KELLY HUDSON is wound up. She is jumping more than 300 times a minute while her Brightwood Elementary School teammates Dana Richardson and Felicia McKamey whip double strands of jump ropes around her. The ropes whoosh around, slamming into the gym floor hard and fast enough to warp air. These are no ordinary sixth-graders. These are aspiring Double Dutch champions.

Though related to jump-roping insofar as the ropes go, Double Dutch is no easy twirl. The sport requires two to rotate double ropes, egg-beater style, in opposite directions while a third or fourth jumps in the center. On a recent February morning, the Gonzaga College High School Gym is quickly filling up with nimble contestants eager to show off their sure-footed maneuvers in a Freestyle Clinic hosted by the Metropolitan Police Boys and Girls Club, sponsors of the D.C. Double Dutch League. For inspiration, a video of last year's 14th annual World Invitational Double Dutch Championships is running.

The '87 world championships at George Washington University's Smith Center transformed the gym into a swirling circus of leaping, jumping, dancing Double Dutchers. Every year, competition is divided into three areas: a two-minute speed test (the world record is 368 jumps per minute!), a 30-second compulsory section (40 seconds for doubles teams) and one minute of freestyle jumping. Awards are given to winners of each grade.

"I do it because I want to stay in shape!" said Hudson, today clad in pink sweat shirt and shorts. "Besides, it's fun. I never get bored of it. I'd rather jump than watch TV."

"This sport teaches kids to get along and work together. You can't be in a bad mood and jerk the ropes, because your team won't work that way. Communication is key," said D.C. league co-chairperson Officer Janice Roddy, of the Metropolitan Police's Youth Division.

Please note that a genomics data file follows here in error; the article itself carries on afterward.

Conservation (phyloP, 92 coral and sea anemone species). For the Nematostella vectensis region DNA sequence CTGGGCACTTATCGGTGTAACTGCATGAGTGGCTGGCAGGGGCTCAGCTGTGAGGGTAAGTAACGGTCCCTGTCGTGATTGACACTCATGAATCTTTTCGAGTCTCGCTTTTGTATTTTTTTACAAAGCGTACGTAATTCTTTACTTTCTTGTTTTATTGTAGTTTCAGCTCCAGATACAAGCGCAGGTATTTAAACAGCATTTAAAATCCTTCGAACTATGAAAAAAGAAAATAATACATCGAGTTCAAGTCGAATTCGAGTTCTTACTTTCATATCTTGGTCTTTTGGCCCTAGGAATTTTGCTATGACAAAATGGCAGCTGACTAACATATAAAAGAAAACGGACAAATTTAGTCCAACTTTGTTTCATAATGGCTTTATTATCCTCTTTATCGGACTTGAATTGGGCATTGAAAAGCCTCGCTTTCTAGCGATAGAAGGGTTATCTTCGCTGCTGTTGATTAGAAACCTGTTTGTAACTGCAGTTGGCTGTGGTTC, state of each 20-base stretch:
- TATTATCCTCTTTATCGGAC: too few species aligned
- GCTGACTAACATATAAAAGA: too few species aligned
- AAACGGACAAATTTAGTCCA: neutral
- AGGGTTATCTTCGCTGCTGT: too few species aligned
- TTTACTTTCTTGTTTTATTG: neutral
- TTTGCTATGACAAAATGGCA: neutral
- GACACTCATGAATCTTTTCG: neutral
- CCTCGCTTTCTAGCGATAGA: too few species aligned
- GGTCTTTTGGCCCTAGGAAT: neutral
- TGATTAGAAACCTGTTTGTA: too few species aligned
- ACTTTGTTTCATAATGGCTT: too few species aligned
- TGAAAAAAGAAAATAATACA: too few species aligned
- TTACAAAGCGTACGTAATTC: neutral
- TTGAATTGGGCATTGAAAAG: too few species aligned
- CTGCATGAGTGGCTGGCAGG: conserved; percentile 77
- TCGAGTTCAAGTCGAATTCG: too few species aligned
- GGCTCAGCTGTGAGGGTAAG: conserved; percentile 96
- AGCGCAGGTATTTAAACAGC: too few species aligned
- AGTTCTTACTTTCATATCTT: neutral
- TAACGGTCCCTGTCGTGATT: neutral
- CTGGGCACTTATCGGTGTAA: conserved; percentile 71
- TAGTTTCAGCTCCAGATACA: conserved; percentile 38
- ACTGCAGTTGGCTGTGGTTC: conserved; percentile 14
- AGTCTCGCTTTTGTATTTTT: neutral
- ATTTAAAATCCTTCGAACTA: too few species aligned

Kristie Martin, a fifth-grader at Takoma Elementary School, is less analytical: "I like the beat and I like to jump," she said, taking a look around at the bobbing heads and swinging arms. "I meet lots of people too."

There's even been talk about making Double Dutch an Olympic sport. "There was a demonstration at the Pan Am Games and, well, you never know," said Officer Bernard Taylor. "If it does, D.C. would be at the forefront of competition."


To get involved in competition, as either jumper or coach, call the Metropolitan Police -- officers Janice Roddy or Montgomery Gardner -- at 767-7991 or 338-5317. Either can pair groups of students, schools and parents with a police coordinator for the team. Pre-testing of teams for the City-Wide Semifinals is March 19 at Gonzaga College High School (North Capitol and K NW). The semifinals are May 16-23, the city-wide finals June 4, and the big event, the 15th annual World Invitational Double Dutch Championships, June 23-25 at the University of Maryland in College Park.